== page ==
A business can take years or even decades to build, only to be brought to ruin by an anonymous and malicious person or organisation that decides to tarnish their online reputation without any foundation.
Yes, local businesses are also the victims of fake news — and with little options for redress.
The digital age presents enormous opportunities for businesses. Businesses have become increasingly reliant on large platforms to engage customers from distant suburbs and even distant countries, depending on the kind of services they offer.
This has become even more true during COVID-19, as the decline in foot traffic in malls has left many brands relying on their online presence for income.
In this context, reviews left on Facebook and Google by anonymous people with malicious intent — and no direct experience of the business they’re targeting — can become a nightmare for business owners.
The power imbalance between small businesses and giant tech platforms like Google, means that businesses and sole traders have limited abilities to take down fraudulent reviews themselves, particularly when the reviewer has used a fake name or an anonymous account.
The process of getting Google to remove reviews is slow and almost always requires the services of a legal professional.
Recently, a Melbourne dentist sought legal permission from the Federal Court of Australia to force Optus to reveal the identity of a person who gave him a terrible online review so that he could launch a defamation action against the reviewer. This kind of double-barrelled legal action shows how complex this digital situation can get.
Unfortunately, the vast majority of clients my business Xugar, a digital marketing agency, deals with in these situations do not have the resources to pursue legal action in court, especially when seeking damages would first require a subpoena to identify the person they are seeking damages from.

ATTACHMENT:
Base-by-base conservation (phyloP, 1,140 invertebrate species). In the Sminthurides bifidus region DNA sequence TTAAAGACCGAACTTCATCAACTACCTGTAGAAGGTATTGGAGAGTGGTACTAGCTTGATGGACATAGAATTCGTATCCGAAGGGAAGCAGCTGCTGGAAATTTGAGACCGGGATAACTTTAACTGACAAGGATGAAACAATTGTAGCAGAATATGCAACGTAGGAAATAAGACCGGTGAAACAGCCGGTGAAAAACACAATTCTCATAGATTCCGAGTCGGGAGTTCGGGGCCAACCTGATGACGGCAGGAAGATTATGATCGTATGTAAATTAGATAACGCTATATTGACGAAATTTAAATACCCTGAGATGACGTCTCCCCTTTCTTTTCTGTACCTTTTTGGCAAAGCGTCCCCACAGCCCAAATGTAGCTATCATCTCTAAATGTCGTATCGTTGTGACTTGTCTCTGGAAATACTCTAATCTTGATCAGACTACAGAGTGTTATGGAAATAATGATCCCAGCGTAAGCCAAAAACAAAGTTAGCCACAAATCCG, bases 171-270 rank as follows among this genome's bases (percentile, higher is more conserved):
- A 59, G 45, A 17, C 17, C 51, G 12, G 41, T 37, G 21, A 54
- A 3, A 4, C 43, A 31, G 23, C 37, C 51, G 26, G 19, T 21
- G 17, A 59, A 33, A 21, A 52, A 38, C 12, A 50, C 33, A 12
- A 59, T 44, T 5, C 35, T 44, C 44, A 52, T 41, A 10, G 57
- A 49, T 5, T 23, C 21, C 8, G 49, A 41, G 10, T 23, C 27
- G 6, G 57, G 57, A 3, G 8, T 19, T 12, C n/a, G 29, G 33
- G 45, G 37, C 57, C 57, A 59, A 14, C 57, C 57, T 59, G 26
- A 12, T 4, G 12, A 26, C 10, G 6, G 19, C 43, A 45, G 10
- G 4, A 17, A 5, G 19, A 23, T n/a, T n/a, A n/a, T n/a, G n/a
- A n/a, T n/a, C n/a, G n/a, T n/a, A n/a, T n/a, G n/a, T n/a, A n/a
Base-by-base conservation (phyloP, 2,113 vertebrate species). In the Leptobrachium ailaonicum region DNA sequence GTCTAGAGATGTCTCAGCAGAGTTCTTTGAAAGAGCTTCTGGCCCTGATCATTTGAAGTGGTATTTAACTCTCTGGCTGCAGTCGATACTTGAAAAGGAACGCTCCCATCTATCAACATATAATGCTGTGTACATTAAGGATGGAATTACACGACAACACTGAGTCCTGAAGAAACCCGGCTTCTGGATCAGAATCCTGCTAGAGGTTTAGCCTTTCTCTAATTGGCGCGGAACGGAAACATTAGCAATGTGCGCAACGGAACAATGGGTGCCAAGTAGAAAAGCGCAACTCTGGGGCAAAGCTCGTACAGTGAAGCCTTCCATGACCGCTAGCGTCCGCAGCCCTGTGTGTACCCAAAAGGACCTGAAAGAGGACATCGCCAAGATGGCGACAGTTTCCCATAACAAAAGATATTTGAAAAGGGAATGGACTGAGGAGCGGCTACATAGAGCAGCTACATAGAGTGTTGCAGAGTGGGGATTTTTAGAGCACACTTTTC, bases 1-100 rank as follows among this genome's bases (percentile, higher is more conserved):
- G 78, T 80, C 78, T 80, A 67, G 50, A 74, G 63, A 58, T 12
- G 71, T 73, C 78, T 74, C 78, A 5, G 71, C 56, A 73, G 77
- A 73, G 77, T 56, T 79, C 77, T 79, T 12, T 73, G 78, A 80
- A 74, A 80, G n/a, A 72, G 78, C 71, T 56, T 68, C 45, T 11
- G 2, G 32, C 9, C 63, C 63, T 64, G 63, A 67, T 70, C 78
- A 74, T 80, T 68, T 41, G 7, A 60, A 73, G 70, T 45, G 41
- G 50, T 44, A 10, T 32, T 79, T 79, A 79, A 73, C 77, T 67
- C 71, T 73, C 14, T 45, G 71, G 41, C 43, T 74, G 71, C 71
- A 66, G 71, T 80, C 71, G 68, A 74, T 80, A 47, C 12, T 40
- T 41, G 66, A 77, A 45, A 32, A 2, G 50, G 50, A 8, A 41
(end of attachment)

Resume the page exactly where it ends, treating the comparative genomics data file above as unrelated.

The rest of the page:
Engaging a digital marketing agency like mine also imposes an extra cost burden on businesses — that have often already suffered a downturn in revenue due to the fraudulent reviews.
Worryingly, the lack of consequences for this kind of behaviour is encouraging companies to engage shonky marketeers to post fake, negative reviews on competitor sites as a service. This is an obvious sign the system is broken.
There’s also a trend of miffed customers asking their friends, family or online community to post fake, negative reviews to bolster their own negative comments on a business’s Google profile. A recent client I worked with saw a 15% reduction in his usual takings as a result of a dozen anonymous, fraudulent reviews left on Google in a coordinated attack arranged by a single unhappy customer.
Why should small businesses bear the brunt of this kind of behaviour? People’s livelihoods are at stake and the legislative framework, as it is, offers few solutions. Anything seems permissible in terms of digital damage.
Some platforms, including Airbnb and Uber, have implemented systems that guarantee reviews have been left by a real-life customer.
If Google and Facebook cannot come up with their own method of limiting the appearance of dodgy reviews, they should be forced to take some responsibility for the fallout. The government should also put laws in place that outline penalties for this kind of fraudulent behaviour by individuals.
The post-COVID-19 economic recovery is going to be hard enough for local businesses without having to deal with digital subterfuge. It’s lawless, it’s unfair, and it’s high time that people doing that type of thing were held accountable and disreputable digital practices were cleaned up in Australia.
While we are calling on Mark Zuckerberg to limit the publication of fake news on Facebook, we should also be putting pressure on the government and digital platforms like Google and Facebook to protect businesses from online slander.